The clinician will also have the option of presenting the Option Grid during the clinical encounter. To facilitate this process, the reception staff (or someone else in the clinic) could provide the tool to the patient before the visit just in case they did not bring their mailed copy. Or, the medical assistant can provide the tool to the patient upon rooming. The method of Option Grid presentation will be tailored to best fit the clinic flow at each site. Clinicians who have access to the online version of Option Grid will record use of the electronic tool into the patient's electronic medical record. Third, clinicians can give the Option Grid to the patient at the end of the encounter, so they can take it home and review its contents with others. This can be done by printing a paper copy, or if using the online version, by sending a URL link to the patient via email. Following the encounter, the patient will be provided with a tablet computer in order to provide consent and fill out the study surveys. Patients will be sent a follow-up link via email three months after the encounter to complete the follow-up survey. Like the pre-implementation phase, a research assistant at each site will audio-record five consecutive clinical encounters for each participating clinician to measure the extent to which clinicians involve patients in the decision-making process and complete the fidelity checklist.
To assess whether the intervention was sustainably implemented, the investigators will capture the perspective of professionals directly involved in the work of implementing complex interventions in healthcare using the NOMAD Normalization Process Theory instrument. The investigators will also assess clinician attitude using the ADOPT survey and conduct interviews with participating clinicians to determine the utility of the intervention, conduct a fidelity assessment, and calculate the percentage of eligible patients receiving the intervention. In addition, the investigators will have interview data which will help the investigators determine if systemic use is sustained.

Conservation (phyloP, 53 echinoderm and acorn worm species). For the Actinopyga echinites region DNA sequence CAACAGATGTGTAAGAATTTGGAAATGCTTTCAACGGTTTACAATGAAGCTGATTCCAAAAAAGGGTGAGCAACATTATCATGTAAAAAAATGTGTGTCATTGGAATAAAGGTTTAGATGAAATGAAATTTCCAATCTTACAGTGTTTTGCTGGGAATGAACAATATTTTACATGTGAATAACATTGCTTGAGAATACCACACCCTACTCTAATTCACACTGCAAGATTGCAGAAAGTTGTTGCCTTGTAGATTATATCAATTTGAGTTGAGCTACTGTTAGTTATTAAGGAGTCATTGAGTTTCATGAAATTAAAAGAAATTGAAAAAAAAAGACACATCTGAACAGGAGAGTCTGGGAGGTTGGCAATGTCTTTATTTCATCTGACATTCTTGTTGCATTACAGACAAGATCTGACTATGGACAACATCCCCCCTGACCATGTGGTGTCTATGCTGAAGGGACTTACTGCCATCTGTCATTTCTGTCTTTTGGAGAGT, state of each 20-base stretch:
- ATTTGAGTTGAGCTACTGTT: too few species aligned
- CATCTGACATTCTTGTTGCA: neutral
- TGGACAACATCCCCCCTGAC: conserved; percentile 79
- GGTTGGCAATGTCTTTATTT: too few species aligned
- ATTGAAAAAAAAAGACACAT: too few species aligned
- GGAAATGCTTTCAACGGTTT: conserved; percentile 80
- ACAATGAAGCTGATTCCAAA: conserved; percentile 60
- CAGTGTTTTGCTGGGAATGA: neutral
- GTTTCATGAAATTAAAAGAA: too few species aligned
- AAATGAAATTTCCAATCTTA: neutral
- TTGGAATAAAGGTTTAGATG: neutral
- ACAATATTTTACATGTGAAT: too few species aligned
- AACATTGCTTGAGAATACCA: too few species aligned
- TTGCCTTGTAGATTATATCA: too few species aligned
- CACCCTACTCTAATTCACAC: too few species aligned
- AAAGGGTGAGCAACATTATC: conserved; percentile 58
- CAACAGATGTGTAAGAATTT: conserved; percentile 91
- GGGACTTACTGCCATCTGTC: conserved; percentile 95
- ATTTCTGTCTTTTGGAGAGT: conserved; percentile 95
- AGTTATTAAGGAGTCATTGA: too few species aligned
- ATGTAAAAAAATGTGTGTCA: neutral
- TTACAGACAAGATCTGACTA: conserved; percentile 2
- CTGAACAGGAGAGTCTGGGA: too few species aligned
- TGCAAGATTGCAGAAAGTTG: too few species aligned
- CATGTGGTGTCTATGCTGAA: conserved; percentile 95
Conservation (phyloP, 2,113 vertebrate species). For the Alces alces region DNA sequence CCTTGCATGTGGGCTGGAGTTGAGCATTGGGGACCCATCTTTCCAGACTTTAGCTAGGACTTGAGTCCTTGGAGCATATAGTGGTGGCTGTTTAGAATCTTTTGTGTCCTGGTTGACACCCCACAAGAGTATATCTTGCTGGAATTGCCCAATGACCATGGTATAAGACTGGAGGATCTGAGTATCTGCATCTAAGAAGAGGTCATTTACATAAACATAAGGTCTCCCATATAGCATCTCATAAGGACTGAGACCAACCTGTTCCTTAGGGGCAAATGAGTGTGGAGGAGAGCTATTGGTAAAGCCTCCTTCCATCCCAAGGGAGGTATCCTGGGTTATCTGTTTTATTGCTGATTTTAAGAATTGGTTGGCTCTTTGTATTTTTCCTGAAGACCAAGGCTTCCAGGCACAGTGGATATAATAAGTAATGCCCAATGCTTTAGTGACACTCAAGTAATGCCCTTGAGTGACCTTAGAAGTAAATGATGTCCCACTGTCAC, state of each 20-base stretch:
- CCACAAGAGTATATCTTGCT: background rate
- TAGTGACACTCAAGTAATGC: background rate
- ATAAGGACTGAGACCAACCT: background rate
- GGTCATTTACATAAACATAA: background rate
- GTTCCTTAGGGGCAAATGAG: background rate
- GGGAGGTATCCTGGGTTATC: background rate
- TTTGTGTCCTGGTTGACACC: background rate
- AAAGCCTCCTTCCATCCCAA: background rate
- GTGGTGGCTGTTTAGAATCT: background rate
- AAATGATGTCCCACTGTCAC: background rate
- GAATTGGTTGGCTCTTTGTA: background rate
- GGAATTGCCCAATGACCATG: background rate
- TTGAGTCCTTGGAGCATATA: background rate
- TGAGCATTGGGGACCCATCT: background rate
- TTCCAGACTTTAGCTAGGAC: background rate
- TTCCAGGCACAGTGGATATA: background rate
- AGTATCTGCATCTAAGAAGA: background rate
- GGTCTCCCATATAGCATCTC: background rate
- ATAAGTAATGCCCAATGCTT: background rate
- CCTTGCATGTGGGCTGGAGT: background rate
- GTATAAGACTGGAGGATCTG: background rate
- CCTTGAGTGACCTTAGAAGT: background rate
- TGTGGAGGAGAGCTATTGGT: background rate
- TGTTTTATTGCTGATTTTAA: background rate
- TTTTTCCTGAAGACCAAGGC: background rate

|Study Type :||Interventional (Clinical Trial)|
|Estimated Enrollment :||40 participants|
|Intervention Model:||Single Group Assignment|
|Intervention Model Description:||Stepped wedge trial with randomization at the clinic level. Patient enrollment will occur at five gynecology clinics in the United States. The uterine fibroid Option Grid patient decision aid intervention will be implemented in the 'active' implementation phase of the trial following a brief initiation session at each clinic to introduce clinicians to the intervention.|
|Masking:||None (Open Label)|
|Masking Description:||Data analysts will be blinded to the setting randomization.|
|Primary Purpose:||Health Services Research|
|Official Title:||Implementation of Uterine Fibroid Option Grid Patient Decision Aids Across Five Organizational Settings: a Randomized Stepped-wedge Study|
|Actual Study Start Date :||August 1, 2019|
|Estimated Primary Completion Date :||May 30, 2021|
|Estimated Study Completion Date :||May 30, 2021|
Active Implementation phase
See the 'detailed description' section to read about the intervention(s) clinicians will use during the active implementation phase of the randomized stepped-wedge design.
Other: Uterine Fibroid Option Grid encounter patient decision aid (text only)